Regarding to cruise there are more useful meanings:

To sail or travel about, as for pleasure or reconnaissance.
To go or move along, especially in an unhurried or unconcerned fashion...

cruise - definition of cruise by the Free Online Dictionary, Thesaurus and Encyclopedia.

to travel without destination or purpose
Cruise - Definition and More from the Free Merriam-Webster Dictionary

to sail about on a pleasure trip.
to travel about without a particular purpose or destination.

Cruise | Define Cruise at

sail about in an area without a precise destination, especially for pleasure
Definition of cruise in Oxford Dictionaries (British & World English)

Minnewaska 05-02-2013 06:03 AM

Re: Cruiser
I think we can agree that cruising involves moving your boat, so a live-aboard is an exclusive issue. You can live-aboard and cruise or not cruise.

I've never heard of a soul referred to as a voyager.

I think cruisers are moving their boat, not returning home at the end of the day and don't care what you call them. :)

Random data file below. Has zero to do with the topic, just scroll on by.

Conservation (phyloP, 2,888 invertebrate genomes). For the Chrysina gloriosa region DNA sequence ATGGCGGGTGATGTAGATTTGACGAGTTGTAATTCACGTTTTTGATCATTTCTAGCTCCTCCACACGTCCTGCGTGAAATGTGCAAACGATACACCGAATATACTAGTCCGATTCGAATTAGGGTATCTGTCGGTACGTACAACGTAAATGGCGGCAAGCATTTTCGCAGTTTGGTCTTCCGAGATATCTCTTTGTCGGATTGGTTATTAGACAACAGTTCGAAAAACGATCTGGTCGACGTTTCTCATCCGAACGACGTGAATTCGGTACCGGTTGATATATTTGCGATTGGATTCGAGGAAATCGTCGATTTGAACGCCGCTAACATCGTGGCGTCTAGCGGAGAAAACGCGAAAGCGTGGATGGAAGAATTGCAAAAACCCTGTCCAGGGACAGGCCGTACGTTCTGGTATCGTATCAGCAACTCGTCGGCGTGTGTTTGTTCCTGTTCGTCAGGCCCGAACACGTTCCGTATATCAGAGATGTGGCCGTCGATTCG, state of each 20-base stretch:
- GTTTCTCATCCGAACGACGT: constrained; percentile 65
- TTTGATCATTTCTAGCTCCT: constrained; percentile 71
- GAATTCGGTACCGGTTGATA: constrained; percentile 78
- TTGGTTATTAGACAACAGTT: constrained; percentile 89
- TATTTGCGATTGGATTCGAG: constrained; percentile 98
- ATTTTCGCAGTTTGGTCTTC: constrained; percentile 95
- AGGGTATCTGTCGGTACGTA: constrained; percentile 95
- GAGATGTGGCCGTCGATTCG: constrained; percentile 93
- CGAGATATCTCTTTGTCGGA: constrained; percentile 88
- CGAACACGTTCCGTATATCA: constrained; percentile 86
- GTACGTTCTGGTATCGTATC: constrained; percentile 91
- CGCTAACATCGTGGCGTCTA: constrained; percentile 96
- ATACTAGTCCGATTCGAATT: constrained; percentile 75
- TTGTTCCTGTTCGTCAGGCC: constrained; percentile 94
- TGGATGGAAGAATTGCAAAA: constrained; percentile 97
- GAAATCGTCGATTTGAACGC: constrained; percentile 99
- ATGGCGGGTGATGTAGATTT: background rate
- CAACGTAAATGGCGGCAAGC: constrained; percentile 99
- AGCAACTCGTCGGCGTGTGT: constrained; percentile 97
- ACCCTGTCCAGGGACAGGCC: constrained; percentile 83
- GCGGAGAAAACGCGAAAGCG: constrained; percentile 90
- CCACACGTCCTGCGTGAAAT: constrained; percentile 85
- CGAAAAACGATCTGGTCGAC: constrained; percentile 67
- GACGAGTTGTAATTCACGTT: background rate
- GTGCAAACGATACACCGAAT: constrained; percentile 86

Woodvet 05-02-2013 07:09 AM

Re: Cruiser
It matters little to not... I think of live-aboards as people solving a housing problem with a boating problem. Many harbors can't offer berths because of unseaworthy, unsavory and even shiftless people who have nothing better to do but pretend they have or are going to sea. Then there are veterans who know all too well whats out there and can't be bothered with it. Even so, they keep their boat in good nick just in case they ever do.
The world is filled with clubs and qualifications and frankly many of those aren't the kind you find paint under their fingernails or calluses on their hands. Plenty of pukes sail all day and have no love for the sea. I've even met mental and physical chaps who can't sail at all but are most worthy of attention. You can't pigeon hole people. Age, countries sailed and so just divides us up and there be too much of that already. Five sailors have six opinions so beware of all advise where ever you locate it and as far as a yarn goes, well,,, I think it's just part of the whole mystique of sailing.

PCP 05-02-2013 07:32 AM

Re: Cruiser

Originally Posted by Minnewaska (Post 1024314)

I've never heard of a soul referred to as a voyager.